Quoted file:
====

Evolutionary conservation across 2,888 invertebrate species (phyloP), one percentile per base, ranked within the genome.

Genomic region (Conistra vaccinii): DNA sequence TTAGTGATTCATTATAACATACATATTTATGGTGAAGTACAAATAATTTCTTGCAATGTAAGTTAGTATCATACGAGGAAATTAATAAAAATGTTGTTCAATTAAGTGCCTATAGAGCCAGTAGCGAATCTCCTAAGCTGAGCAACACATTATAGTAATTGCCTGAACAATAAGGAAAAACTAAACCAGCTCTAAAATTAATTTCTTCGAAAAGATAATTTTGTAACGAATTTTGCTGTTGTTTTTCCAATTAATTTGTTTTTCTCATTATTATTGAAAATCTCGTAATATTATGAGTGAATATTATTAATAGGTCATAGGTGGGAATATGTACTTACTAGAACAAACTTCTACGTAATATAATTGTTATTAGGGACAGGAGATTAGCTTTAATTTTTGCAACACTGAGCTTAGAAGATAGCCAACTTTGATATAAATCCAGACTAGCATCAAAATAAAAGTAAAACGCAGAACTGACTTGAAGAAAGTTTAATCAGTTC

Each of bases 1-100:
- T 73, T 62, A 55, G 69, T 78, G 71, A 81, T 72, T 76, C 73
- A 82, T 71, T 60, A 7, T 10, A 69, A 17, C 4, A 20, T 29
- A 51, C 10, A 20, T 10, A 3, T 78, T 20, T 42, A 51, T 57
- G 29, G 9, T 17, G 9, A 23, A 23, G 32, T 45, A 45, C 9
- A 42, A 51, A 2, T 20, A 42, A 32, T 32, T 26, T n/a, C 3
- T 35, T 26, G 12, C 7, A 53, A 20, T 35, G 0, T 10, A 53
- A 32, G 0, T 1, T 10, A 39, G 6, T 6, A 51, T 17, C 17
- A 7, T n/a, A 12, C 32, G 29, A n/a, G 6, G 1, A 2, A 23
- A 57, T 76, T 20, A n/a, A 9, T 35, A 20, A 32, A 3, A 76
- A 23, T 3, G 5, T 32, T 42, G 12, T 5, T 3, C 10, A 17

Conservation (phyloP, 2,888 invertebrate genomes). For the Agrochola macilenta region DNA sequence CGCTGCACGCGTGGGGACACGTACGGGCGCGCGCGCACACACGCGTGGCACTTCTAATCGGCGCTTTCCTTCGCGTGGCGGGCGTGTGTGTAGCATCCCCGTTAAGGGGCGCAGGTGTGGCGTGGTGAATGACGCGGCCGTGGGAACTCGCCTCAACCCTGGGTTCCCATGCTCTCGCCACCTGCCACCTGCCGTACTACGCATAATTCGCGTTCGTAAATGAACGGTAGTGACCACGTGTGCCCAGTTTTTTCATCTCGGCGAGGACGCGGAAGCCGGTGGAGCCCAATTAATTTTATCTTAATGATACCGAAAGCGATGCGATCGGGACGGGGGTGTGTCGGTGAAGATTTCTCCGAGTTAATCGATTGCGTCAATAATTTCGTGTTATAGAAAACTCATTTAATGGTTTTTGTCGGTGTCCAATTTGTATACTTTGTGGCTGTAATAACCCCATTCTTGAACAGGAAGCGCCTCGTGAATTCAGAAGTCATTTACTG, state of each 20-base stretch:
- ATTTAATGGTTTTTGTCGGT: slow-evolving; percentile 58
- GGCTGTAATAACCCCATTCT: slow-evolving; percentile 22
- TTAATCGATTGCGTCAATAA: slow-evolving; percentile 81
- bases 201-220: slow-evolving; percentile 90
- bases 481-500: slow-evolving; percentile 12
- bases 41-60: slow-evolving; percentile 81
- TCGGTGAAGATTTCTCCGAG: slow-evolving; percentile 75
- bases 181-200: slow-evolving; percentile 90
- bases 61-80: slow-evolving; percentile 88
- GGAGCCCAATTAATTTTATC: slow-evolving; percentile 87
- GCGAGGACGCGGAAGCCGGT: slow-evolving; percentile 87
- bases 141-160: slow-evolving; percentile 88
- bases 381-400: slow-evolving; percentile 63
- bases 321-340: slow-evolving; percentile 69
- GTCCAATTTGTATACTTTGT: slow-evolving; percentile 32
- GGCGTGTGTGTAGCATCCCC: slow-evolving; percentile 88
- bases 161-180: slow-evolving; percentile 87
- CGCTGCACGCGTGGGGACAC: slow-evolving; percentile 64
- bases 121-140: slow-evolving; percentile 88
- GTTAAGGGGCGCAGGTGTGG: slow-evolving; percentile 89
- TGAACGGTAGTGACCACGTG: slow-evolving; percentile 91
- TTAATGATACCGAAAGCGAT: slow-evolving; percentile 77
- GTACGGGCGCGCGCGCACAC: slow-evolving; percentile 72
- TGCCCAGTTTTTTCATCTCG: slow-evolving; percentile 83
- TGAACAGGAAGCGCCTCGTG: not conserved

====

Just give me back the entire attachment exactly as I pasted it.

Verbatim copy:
Evolutionary conservation across 2,888 invertebrate species (phyloP), one percentile per base, ranked within the genome.

Genomic region (Conistra vaccinii): DNA sequence TTAGTGATTCATTATAACATACATATTTATGGTGAAGTACAAATAATTTCTTGCAATGTAAGTTAGTATCATACGAGGAAATTAATAAAAATGTTGTTCAATTAAGTGCCTATAGAGCCAGTAGCGAATCTCCTAAGCTGAGCAACACATTATAGTAATTGCCTGAACAATAAGGAAAAACTAAACCAGCTCTAAAATTAATTTCTTCGAAAAGATAATTTTGTAACGAATTTTGCTGTTGTTTTTCCAATTAATTTGTTTTTCTCATTATTATTGAAAATCTCGTAATATTATGAGTGAATATTATTAATAGGTCATAGGTGGGAATATGTACTTACTAGAACAAACTTCTACGTAATATAATTGTTATTAGGGACAGGAGATTAGCTTTAATTTTTGCAACACTGAGCTTAGAAGATAGCCAACTTTGATATAAATCCAGACTAGCATCAAAATAAAAGTAAAACGCAGAACTGACTTGAAGAAAGTTTAATCAGTTC

Each of bases 1-100:
- T 73, T 62, A 55, G 69, T 78, G 71, A 81, T 72, T 76, C 73
- A 82, T 71, T 60, A 7, T 10, A 69, A 17, C 4, A 20, T 29
- A 51, C 10, A 20, T 10, A 3, T 78, T 20, T 42, A 51, T 57
- G 29, G 9, T 17, G 9, A 23, A 23, G 32, T 45, A 45, C 9
- A 42, A 51, A 2, T 20, A 42, A 32, T 32, T 26, T n/a, C 3
- T 35, T 26, G 12, C 7, A 53, A 20, T 35, G 0, T 10, A 53
- A 32, G 0, T 1, T 10, A 39, G 6, T 6, A 51, T 17, C 17
- A 7, T n/a, A 12, C 32, G 29, A n/a, G 6, G 1, A 2, A 23
- A 57, T 76, T 20, A n/a, A 9, T 35, A 20, A 32, A 3, A 76
- A 23, T 3, G 5, T 32, T 42, G 12, T 5, T 3, C 10, A 17

Conservation (phyloP, 2,888 invertebrate genomes). For the Agrochola macilenta region DNA sequence CGCTGCACGCGTGGGGACACGTACGGGCGCGCGCGCACACACGCGTGGCACTTCTAATCGGCGCTTTCCTTCGCGTGGCGGGCGTGTGTGTAGCATCCCCGTTAAGGGGCGCAGGTGTGGCGTGGTGAATGACGCGGCCGTGGGAACTCGCCTCAACCCTGGGTTCCCATGCTCTCGCCACCTGCCACCTGCCGTACTACGCATAATTCGCGTTCGTAAATGAACGGTAGTGACCACGTGTGCCCAGTTTTTTCATCTCGGCGAGGACGCGGAAGCCGGTGGAGCCCAATTAATTTTATCTTAATGATACCGAAAGCGATGCGATCGGGACGGGGGTGTGTCGGTGAAGATTTCTCCGAGTTAATCGATTGCGTCAATAATTTCGTGTTATAGAAAACTCATTTAATGGTTTTTGTCGGTGTCCAATTTGTATACTTTGTGGCTGTAATAACCCCATTCTTGAACAGGAAGCGCCTCGTGAATTCAGAAGTCATTTACTG, state of each 20-base stretch:
- ATTTAATGGTTTTTGTCGGT: slow-evolving; percentile 58
- GGCTGTAATAACCCCATTCT: slow-evolving; percentile 22
- TTAATCGATTGCGTCAATAA: slow-evolving; percentile 81
- bases 201-220: slow-evolving; percentile 90
- bases 481-500: slow-evolving; percentile 12
- bases 41-60: slow-evolving; percentile 81
- TCGGTGAAGATTTCTCCGAG: slow-evolving; percentile 75
- bases 181-200: slow-evolving; percentile 90
- bases 61-80: slow-evolving; percentile 88
- GGAGCCCAATTAATTTTATC: slow-evolving; percentile 87
- GCGAGGACGCGGAAGCCGGT: slow-evolving; percentile 87
- bases 141-160: slow-evolving; percentile 88
- bases 381-400: slow-evolving; percentile 63
- bases 321-340: slow-evolving; percentile 69
- GTCCAATTTGTATACTTTGT: slow-evolving; percentile 32
- GGCGTGTGTGTAGCATCCCC: slow-evolving; percentile 88
- bases 161-180: slow-evolving; percentile 87
- CGCTGCACGCGTGGGGACAC: slow-evolving; percentile 64
- bases 121-140: slow-evolving; percentile 88
- GTTAAGGGGCGCAGGTGTGG: slow-evolving; percentile 89
- TGAACGGTAGTGACCACGTG: slow-evolving; percentile 91
- TTAATGATACCGAAAGCGAT: slow-evolving; percentile 77
- GTACGGGCGCGCGCGCACAC: slow-evolving; percentile 72
- TGCCCAGTTTTTTCATCTCG: slow-evolving; percentile 83
- TGAACAGGAAGCGCCTCGTG: not conserved